John P. Biggerstaff is a research associate professor at the Center for Environmental Biotechnology at the University of Tennessee. He currently holds multiple adjunct academic positions within the university including research professor of the UT Graduate School of Genome Sciences and Technology, research associate professor in Biochemistry and Molecular and Cell Biology Department, research associate professor in the Microbiology and Nutrition departments, and research associate professor at joint UTK-UT Institute of Agriculture Obesity Research Center.
Biggerstaff’s range of research interests center on the role of blood coagulation, vascular biology, cell biology and cellular immunology in the causes and treatment of cancers, sepsis and inflammatory diseases such as obesity, asthma, diabetes and cardiovascular disease. He also uses biochemical analysis and advanced imaging techniques to assess the biocompatibility of medical implant devices to reduce adverse reactions in patients receiving blood oxygenation, stents, catheters and heart pumps. Through the UT Research Foundation, he has filed a disclosure (patent pending) on a discovery of a powerful therapeutic agent for cancer, cardiovascular disease, arthritis and inflammatory response. Biggerstaff and his team are conducting further studies at UT to deepen understanding of the potential of fibrin inhibition in immune based therapies in cancer and other diseases.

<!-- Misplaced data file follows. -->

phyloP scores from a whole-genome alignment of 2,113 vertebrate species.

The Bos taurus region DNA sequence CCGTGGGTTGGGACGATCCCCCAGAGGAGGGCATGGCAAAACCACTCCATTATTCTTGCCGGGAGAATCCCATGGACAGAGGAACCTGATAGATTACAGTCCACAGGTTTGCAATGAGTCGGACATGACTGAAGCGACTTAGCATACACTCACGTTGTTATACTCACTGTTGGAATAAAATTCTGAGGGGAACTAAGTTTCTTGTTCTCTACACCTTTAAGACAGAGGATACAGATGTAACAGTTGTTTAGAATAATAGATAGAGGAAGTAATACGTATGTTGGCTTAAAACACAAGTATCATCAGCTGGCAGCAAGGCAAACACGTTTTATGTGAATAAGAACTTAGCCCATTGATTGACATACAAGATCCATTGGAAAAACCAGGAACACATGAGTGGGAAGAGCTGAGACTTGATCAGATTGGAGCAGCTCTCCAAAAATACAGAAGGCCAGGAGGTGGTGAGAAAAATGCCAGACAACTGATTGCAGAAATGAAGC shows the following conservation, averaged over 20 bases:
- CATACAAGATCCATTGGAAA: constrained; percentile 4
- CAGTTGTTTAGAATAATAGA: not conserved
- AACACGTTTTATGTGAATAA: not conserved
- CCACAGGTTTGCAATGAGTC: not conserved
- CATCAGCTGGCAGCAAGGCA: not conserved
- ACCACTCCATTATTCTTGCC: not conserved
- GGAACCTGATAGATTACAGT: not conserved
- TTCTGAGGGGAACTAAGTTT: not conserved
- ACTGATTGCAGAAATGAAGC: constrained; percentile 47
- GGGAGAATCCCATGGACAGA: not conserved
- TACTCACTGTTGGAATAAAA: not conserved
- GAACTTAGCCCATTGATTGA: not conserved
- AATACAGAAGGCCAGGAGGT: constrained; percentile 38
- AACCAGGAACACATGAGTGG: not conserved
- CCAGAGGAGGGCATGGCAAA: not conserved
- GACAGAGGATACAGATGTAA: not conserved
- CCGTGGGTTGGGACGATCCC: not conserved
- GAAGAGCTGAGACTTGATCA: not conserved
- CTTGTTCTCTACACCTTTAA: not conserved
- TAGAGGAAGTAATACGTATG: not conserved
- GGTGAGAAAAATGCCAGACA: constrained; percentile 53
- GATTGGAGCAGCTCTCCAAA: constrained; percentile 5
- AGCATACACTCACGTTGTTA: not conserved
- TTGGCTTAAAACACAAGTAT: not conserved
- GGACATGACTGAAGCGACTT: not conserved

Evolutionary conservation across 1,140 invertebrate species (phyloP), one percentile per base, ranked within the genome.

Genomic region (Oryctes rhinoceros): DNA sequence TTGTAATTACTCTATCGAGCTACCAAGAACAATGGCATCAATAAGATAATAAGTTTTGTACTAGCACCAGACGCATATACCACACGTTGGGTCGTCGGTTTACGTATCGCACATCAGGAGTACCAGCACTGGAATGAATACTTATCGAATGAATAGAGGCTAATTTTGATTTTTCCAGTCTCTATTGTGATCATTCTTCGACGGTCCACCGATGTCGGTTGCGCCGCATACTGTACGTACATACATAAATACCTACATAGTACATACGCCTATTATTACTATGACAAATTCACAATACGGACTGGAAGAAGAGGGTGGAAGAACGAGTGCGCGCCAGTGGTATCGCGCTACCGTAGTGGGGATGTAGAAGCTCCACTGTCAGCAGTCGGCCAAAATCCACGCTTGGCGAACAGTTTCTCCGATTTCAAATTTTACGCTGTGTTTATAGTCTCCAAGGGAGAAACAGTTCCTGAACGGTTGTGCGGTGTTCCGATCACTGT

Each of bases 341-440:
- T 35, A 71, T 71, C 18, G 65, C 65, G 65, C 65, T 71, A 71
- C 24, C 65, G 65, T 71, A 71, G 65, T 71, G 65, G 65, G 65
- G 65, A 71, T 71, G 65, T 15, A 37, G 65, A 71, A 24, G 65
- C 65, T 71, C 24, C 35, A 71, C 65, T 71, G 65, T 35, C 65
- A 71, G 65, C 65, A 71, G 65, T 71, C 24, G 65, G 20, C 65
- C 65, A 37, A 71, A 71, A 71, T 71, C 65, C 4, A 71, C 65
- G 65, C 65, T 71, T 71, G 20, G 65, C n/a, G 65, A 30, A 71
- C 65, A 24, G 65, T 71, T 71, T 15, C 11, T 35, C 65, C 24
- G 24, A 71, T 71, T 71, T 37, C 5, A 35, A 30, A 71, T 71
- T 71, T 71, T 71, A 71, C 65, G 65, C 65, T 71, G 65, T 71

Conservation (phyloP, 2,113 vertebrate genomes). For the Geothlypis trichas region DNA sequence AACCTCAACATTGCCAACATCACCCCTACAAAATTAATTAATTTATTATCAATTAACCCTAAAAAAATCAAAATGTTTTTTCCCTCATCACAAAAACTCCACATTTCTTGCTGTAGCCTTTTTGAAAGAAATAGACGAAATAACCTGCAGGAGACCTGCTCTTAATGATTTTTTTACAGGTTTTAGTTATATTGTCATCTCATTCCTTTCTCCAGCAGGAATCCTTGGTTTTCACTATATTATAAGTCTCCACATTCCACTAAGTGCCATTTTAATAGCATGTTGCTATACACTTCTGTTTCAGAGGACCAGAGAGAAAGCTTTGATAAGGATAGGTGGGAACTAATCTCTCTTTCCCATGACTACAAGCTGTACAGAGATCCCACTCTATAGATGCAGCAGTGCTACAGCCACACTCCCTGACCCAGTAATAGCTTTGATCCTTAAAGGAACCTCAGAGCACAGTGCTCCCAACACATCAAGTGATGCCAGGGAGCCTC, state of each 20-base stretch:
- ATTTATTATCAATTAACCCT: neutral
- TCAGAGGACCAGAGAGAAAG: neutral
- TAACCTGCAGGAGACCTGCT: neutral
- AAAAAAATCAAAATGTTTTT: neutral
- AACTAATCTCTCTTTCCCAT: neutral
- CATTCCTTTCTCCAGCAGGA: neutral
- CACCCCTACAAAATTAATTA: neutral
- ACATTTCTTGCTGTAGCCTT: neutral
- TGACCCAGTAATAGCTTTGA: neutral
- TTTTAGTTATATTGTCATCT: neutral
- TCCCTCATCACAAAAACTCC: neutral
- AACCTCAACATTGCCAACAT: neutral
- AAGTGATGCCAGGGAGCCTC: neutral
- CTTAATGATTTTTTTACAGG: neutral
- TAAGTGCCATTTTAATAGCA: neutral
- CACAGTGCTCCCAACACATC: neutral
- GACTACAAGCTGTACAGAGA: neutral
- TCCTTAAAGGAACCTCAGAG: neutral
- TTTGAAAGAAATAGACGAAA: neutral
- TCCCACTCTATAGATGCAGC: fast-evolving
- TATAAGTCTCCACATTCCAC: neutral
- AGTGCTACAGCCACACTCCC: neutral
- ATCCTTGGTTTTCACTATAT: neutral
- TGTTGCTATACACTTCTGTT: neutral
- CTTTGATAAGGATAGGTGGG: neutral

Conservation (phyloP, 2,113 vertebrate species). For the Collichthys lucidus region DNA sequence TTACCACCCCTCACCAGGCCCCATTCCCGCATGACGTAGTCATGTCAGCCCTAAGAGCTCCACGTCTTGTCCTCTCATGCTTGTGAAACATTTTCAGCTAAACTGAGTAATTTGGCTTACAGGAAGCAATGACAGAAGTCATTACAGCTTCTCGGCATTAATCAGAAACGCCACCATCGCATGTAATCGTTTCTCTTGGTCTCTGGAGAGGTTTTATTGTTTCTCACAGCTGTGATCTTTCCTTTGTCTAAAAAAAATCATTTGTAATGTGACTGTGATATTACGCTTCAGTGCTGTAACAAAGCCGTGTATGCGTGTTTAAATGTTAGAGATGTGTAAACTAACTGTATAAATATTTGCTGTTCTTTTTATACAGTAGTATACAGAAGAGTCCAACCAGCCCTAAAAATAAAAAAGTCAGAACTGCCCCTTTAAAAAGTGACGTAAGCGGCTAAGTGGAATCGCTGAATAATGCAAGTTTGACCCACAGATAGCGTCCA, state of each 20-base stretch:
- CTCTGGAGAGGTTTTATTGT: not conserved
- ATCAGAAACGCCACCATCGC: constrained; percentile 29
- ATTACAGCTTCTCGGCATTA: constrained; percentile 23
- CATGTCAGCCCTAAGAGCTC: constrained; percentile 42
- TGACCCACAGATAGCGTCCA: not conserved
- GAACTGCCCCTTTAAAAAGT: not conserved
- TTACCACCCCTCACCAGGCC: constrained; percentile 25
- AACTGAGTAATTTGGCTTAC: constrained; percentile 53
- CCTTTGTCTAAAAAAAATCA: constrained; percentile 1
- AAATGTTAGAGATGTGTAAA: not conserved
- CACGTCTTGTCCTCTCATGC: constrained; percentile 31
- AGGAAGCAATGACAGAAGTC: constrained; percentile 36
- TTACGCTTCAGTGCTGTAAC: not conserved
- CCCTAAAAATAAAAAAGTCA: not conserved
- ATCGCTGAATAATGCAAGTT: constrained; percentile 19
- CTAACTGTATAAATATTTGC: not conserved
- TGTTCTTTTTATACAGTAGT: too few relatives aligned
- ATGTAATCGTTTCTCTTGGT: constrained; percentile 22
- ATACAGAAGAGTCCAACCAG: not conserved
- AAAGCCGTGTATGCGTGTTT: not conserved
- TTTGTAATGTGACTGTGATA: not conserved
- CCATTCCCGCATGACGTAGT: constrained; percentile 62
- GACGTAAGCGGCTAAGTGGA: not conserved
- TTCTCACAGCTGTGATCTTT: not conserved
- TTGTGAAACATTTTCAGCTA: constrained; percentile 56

On a different blood-related topic, Biggerstaff, a world-class specialist in inflammation response and blood flow, is working with doctoral student Ben Curry on improving the biocompatibility of medical implant devices. Manufacturers of medical devices need better data on how their products interact with the body. Sometimes you want the body to interact positively with the system, but with other things such as oxygenators, you don’t want the body to react at all because blood flow can be altered and have deleterious effects on organs or even cause death, Biggerstaff says. As an undergraduate, Curry fell in love with the research and now is helping to refine what they believe is the most comprehensive set of tests in the country that assess the biocompatibility of medical implant devices. Biggerstaff says the application of this technology to new medical devices will save lives.
Biggerstaff has been an invited speaker on the subject of fibrin soluble fibrin and disease at a number of conferences and symposia including the Melanoma Research Foundation in 2007, the American Heart Association in 2009, and will present at the forthcoming British Society for Haemostasis and Thrombosis meeting in 2012. He is also a peer approved member of the American Society for Hematology.